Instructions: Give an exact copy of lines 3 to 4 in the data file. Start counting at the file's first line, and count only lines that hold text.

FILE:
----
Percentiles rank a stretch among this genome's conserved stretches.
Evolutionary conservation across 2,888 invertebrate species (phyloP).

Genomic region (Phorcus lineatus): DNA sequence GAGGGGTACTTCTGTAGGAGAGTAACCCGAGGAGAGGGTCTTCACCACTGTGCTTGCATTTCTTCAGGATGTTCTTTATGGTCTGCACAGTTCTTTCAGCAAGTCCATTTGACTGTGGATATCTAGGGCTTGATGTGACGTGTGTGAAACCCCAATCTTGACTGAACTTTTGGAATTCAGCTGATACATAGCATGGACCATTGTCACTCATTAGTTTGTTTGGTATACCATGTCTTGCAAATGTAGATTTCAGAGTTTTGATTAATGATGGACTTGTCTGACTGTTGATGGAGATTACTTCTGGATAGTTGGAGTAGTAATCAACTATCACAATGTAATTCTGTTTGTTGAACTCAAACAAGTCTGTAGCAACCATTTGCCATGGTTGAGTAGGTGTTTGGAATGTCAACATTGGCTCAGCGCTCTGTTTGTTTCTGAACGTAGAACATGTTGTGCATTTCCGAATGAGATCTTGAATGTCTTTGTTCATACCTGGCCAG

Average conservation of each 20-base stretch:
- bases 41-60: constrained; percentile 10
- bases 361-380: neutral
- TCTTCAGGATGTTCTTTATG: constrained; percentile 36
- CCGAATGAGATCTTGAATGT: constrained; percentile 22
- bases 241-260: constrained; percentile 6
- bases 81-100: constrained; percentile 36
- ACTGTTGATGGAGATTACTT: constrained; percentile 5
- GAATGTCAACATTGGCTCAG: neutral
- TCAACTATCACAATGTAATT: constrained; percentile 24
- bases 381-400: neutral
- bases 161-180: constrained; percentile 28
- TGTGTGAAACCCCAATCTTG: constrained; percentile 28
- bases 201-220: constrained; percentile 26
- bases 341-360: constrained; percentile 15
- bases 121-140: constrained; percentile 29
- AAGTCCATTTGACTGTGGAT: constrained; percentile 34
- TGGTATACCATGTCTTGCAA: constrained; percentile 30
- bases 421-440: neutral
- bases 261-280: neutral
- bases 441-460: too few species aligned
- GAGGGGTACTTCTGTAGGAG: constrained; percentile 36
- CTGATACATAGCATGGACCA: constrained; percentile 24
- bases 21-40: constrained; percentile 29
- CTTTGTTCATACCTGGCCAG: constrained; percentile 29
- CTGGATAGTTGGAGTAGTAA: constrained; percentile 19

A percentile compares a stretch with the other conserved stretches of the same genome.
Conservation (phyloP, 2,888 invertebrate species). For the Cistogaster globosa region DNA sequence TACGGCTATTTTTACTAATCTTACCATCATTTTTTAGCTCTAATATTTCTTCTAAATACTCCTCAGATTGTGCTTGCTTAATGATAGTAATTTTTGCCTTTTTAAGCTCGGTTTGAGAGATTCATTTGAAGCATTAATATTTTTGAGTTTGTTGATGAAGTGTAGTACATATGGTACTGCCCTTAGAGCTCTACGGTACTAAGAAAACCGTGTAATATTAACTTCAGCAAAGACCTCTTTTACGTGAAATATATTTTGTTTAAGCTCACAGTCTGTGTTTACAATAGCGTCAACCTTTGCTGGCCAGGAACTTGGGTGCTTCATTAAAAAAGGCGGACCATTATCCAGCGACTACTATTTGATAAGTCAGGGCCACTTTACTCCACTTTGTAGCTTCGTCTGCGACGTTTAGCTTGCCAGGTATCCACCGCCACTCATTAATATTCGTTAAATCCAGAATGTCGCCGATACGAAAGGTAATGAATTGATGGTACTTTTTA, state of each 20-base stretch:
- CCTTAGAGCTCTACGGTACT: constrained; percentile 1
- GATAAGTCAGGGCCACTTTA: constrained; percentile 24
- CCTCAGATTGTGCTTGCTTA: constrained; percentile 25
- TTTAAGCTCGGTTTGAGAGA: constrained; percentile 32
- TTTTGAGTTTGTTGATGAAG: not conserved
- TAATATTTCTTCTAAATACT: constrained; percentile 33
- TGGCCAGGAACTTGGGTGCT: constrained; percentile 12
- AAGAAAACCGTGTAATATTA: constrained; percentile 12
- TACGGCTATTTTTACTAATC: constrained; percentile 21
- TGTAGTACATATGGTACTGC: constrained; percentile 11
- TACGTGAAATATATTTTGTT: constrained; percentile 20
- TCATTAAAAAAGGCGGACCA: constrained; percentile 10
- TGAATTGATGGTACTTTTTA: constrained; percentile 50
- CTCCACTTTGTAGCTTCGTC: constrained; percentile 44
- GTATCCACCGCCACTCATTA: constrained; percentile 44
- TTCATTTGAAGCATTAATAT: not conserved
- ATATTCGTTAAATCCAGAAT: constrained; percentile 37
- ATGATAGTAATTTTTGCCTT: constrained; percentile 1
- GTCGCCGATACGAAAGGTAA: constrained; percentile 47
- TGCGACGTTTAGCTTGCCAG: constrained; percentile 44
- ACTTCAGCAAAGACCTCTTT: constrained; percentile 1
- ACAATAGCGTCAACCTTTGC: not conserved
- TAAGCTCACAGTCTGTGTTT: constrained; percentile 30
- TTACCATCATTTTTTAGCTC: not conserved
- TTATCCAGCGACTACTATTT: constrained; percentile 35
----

Genomic region (Phorcus lineatus): DNA sequence GAGGGGTACTTCTGTAGGAGAGTAACCCGAGGAGAGGGTCTTCACCACTGTGCTTGCATTTCTTCAGGATGTTCTTTATGGTCTGCACAGTTCTTTCAGCAAGTCCATTTGACTGTGGATATCTAGGGCTTGATGTGACGTGTGTGAAACCCCAATCTTGACTGAACTTTTGGAATTCAGCTGATACATAGCATGGACCATTGTCACTCATTAGTTTGTTTGGTATACCATGTCTTGCAAATGTAGATTTCAGAGTTTTGATTAATGATGGACTTGTCTGACTGTTGATGGAGATTACTTCTGGATAGTTGGAGTAGTAATCAACTATCACAATGTAATTCTGTTTGTTGAACTCAAACAAGTCTGTAGCAACCATTTGCCATGGTTGAGTAGGTGTTTGGAATGTCAACATTGGCTCAGCGCTCTGTTTGTTTCTGAACGTAGAACATGTTGTGCATTTCCGAATGAGATCTTGAATGTCTTTGTTCATACCTGGCCAG

Average conservation of each 20-base stretch: